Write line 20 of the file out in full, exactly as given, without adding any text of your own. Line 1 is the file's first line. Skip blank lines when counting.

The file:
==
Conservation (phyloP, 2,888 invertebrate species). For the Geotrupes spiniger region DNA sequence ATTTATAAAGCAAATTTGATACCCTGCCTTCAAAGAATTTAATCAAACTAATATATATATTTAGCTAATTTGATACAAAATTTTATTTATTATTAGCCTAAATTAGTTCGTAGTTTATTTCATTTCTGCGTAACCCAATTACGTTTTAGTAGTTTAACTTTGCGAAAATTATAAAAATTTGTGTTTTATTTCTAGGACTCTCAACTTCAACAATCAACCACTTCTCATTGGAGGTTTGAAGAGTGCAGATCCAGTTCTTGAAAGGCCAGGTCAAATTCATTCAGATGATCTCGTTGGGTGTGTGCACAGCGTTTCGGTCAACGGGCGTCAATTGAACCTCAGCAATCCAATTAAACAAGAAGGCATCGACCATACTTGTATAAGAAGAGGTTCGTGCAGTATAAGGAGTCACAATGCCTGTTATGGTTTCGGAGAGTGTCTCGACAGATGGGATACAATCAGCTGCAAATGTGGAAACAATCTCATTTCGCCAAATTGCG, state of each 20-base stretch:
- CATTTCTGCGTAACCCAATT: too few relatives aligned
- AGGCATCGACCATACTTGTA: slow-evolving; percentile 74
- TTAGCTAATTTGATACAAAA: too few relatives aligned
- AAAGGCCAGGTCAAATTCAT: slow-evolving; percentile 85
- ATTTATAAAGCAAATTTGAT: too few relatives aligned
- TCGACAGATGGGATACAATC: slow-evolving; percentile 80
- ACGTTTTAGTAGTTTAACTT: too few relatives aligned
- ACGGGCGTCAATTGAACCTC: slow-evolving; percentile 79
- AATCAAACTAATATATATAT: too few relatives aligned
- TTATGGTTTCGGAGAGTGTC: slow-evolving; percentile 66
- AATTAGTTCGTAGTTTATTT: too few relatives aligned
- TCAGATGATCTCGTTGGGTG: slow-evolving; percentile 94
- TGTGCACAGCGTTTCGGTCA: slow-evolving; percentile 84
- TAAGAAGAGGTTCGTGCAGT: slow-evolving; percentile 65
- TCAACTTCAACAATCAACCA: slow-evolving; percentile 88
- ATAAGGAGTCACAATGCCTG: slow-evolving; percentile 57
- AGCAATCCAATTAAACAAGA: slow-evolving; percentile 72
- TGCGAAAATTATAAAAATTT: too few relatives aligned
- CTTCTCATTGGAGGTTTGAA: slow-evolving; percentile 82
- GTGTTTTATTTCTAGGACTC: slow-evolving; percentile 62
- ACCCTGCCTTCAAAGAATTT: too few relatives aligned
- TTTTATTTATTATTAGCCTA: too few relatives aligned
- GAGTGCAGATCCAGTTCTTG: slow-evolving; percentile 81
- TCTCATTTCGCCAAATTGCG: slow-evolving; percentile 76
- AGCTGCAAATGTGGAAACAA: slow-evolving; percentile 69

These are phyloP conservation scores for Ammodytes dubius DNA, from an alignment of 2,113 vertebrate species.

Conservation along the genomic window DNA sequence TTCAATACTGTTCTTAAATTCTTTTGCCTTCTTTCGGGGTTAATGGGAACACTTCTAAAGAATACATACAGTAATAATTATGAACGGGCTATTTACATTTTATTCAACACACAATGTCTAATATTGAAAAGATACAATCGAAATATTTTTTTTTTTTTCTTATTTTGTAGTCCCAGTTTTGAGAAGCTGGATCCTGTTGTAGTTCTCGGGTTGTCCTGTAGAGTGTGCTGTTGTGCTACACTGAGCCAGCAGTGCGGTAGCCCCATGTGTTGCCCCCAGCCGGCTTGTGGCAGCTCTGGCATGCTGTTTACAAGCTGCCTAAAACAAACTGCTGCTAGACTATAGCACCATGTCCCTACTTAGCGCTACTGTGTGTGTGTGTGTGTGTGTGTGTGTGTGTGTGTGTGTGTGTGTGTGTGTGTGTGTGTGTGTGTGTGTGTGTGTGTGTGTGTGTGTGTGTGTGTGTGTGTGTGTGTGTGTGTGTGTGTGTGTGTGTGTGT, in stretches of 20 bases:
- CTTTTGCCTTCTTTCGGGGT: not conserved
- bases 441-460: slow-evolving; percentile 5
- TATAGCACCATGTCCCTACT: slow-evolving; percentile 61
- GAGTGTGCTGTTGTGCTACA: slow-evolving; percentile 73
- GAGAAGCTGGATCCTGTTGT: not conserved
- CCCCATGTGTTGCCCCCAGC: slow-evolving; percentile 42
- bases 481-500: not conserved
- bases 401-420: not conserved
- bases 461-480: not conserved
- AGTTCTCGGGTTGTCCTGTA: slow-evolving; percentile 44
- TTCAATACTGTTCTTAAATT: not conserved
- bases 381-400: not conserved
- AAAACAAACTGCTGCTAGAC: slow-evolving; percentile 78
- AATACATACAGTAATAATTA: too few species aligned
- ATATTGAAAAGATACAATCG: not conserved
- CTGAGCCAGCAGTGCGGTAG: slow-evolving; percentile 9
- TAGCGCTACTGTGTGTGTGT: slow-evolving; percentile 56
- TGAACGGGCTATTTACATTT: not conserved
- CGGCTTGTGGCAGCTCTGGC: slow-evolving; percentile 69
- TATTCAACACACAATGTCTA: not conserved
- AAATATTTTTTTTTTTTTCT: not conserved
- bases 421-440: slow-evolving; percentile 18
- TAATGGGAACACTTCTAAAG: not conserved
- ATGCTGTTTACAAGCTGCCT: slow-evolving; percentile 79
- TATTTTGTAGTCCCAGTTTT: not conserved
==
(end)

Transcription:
- CTTCTCATTGGAGGTTTGAA: slow-evolving; percentile 82